Funding is also becoming more abundant. The Japan Venture Capital Association estimates that start-up investment reached nearly $6 billion in 2021. This is a tiny fraction of the $311 billion that US start-ups raised last year but still a 60% increase over the amount raised in Japan in 2018.

Naonori Kurokawa, a partner at the University of Tokyo Edge Capital Partners (UTEC), which invests in business offshoots from universities, says his company has been able to attract more capital from investors. For its fifth investment fund, UTEC recently raised $220 million, four times what its first fund raised in 2004.

Artificial intelligence, the Internet of Things, financial technology, and space are the most popular sectors for Japanese start-ups. But chemicals and biotech are also prominent. In fact, Kurokawa says, more and more chemical and biotech start-ups are emerging because others have found success in recent years. UTEC recently facilitated an initial public stock offering for PeptiDream, a pharmaceutical peptide developer. Microwave Chemical, which uses microwaves in chemical synthesis, aims to follow.

Atomis developed its innovative material, a metal-organic framework (MOF), on the basis of research by Susumu Kitagawa, a professor of engineering at Kyoto University’s Institute for Advanced Study. The firm says its MOFs have porosity that can be adjusted at the nanometer level and harnessed for functions such as adsorption, separation, storage, catalysis, and electron transmission.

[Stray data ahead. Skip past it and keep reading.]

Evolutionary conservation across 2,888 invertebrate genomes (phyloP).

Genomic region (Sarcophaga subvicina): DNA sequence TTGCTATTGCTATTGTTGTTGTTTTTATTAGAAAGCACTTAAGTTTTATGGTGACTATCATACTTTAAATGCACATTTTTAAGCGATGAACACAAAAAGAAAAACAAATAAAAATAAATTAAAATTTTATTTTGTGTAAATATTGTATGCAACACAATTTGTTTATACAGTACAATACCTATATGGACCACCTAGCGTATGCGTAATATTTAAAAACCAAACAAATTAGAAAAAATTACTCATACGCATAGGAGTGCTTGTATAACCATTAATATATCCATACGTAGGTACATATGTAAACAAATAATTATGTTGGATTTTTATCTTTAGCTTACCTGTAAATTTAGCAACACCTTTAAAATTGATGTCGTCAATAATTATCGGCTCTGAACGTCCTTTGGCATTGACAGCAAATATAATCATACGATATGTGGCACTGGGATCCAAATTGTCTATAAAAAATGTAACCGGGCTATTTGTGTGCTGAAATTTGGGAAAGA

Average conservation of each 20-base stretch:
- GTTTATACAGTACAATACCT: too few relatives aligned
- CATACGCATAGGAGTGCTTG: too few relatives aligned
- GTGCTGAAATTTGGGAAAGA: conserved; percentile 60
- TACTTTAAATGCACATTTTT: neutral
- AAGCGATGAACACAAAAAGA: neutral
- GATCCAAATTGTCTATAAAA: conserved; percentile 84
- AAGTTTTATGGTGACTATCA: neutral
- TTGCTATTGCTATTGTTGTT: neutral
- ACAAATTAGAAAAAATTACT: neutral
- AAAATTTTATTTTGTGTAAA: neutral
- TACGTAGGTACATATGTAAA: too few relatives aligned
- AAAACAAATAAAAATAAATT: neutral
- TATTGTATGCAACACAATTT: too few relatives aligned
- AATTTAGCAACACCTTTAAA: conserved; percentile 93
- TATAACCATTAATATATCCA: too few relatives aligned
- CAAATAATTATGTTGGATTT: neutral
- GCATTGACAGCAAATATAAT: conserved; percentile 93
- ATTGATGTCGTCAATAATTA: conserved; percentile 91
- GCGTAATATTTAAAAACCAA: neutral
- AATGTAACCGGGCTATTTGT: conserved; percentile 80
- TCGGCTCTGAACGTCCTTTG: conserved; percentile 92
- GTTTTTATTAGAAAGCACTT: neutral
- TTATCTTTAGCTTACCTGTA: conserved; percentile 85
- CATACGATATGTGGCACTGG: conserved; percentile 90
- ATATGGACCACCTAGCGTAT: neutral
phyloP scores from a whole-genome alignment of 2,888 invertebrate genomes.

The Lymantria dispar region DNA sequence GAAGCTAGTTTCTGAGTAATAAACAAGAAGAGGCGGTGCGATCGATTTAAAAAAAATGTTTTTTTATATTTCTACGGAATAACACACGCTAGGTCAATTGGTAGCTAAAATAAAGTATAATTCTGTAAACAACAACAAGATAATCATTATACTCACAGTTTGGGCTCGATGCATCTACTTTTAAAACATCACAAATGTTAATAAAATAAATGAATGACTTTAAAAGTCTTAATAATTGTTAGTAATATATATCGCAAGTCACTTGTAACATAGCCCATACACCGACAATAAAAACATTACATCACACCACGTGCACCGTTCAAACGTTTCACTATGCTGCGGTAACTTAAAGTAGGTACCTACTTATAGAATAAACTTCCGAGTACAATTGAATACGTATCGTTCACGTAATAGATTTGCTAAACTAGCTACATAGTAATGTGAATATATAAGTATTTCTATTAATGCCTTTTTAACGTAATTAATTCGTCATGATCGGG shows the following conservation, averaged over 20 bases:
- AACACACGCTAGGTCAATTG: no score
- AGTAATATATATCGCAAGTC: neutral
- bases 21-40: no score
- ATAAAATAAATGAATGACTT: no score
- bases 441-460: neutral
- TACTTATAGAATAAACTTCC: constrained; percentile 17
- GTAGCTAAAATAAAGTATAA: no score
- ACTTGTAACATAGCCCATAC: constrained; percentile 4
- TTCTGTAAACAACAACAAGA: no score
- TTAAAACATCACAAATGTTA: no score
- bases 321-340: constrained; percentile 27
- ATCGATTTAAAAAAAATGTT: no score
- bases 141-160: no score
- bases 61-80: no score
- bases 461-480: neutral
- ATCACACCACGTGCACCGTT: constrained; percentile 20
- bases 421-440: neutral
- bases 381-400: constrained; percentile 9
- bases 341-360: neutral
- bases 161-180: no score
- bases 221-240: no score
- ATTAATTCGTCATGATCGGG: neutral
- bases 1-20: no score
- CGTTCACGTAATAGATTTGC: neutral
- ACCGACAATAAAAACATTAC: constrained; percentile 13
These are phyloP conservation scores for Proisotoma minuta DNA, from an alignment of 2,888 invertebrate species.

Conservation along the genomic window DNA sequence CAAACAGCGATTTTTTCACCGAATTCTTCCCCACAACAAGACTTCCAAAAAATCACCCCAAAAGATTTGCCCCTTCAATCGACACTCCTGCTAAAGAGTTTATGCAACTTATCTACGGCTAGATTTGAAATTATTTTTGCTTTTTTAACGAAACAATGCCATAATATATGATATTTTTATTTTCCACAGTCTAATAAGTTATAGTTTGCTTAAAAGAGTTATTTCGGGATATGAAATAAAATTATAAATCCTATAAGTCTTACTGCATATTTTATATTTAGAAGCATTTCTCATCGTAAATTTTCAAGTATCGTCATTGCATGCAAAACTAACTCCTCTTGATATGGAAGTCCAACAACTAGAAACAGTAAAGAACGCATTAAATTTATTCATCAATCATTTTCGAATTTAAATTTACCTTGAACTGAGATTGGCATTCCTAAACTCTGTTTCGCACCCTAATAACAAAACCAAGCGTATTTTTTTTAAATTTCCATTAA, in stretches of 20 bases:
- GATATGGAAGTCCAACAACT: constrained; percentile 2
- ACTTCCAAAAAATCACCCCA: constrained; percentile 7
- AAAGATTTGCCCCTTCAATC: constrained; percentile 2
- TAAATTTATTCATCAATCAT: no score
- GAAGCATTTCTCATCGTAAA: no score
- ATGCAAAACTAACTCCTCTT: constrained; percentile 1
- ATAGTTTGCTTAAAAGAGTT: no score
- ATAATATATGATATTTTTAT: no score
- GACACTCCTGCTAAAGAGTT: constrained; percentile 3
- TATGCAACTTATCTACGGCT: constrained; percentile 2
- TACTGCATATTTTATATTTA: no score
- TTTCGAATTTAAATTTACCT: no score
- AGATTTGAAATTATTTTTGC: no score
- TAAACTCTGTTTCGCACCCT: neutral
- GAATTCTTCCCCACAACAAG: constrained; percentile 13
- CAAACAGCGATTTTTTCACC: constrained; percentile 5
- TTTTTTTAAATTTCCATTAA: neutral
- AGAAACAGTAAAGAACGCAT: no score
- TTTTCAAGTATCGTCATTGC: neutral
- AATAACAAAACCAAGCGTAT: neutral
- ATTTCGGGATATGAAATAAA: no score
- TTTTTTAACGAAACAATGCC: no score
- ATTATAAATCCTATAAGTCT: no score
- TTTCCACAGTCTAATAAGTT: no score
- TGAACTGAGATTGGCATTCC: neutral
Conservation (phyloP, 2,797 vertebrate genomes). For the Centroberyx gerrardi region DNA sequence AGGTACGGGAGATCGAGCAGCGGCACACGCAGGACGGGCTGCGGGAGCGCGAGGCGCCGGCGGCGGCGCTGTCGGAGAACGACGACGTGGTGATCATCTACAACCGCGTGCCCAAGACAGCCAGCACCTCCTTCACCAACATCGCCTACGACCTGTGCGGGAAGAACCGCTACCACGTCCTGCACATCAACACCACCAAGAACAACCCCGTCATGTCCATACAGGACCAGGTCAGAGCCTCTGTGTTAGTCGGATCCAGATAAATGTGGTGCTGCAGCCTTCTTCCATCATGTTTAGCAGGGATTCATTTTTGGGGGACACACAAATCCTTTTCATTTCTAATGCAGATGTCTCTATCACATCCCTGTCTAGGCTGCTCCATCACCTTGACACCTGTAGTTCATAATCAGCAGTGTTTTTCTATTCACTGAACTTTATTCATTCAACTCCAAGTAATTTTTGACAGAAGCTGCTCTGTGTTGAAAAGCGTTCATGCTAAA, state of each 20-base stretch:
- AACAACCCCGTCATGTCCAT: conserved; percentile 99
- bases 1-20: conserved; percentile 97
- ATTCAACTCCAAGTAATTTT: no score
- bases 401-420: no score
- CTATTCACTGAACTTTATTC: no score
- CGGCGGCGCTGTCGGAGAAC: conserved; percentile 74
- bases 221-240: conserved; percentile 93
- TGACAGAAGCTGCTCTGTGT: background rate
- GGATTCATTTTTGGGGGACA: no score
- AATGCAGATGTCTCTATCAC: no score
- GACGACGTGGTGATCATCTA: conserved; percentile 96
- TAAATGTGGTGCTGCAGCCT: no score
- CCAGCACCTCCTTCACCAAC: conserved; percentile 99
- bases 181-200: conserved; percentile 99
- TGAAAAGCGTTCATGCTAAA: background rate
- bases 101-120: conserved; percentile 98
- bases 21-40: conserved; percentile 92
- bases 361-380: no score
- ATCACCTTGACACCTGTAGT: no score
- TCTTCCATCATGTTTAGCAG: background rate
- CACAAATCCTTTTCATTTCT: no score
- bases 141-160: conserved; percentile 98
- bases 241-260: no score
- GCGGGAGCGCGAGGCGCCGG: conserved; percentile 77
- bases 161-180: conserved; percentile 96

The gas cylinders that incorporate Atomis’s MOFs are branded as CubiTan. They can be used for conventional propane delivery, CEO Daisuke Asari says, and to store methane that is captured from sewage sludge, food waste, and livestock. Methane is a potent greenhouse gas, and burning such methane as fuel rather than letting it dissipate into the atmosphere offers huge carbon savings, Asari says.

It’s not unusual for Japanese start-ups like Atomis to be based on basic-research breakthroughs, says Kurokawa, the UTEC partner. Japanese basic research is first class, he notes, as evidenced by the number of scientists from Japan who have won Nobel Prizes. “Japanese scientific breakthroughs have resulted in the creation of new industries in sectors such as lithium-ion batteries, LEDs [light-emitting diodes], asymmetric synthesis, and conductive polymers,” Kurokawa says.

A contact angle measurement device on a lab table.
Credit: Intelligent Surfaces
Intelligent Surfaces uses equipment like this contact angle measurement device to perfect its biomimetic materials.

Six-year-old Intelligent Surfaces is another start-up that was launched to commercialize basic research. The firm, with roots in the Tokyo Institute of Technology and the University of Tokyo, is developing applications for 2-methacryloyloxyethyl phosphorylcholine (MPC) polymer, a biomimetic material intended to impart antifogging and antifouling properties to medical devices such as endoscopes, laparoscopes, and catheters. “We are creating a paradigm shift” in the field of medical devices, CEO Yoshihiro Kiritoshi says.

Intelligent Surfaces’ first product is called Clear Stay. Jointly developed with Neuroceuticals, a distributor of medical devices, it is a coating for endoscope lenses. The product has been warmly welcomed by the endoscope community both in Japan and abroad, Kiritoshi says.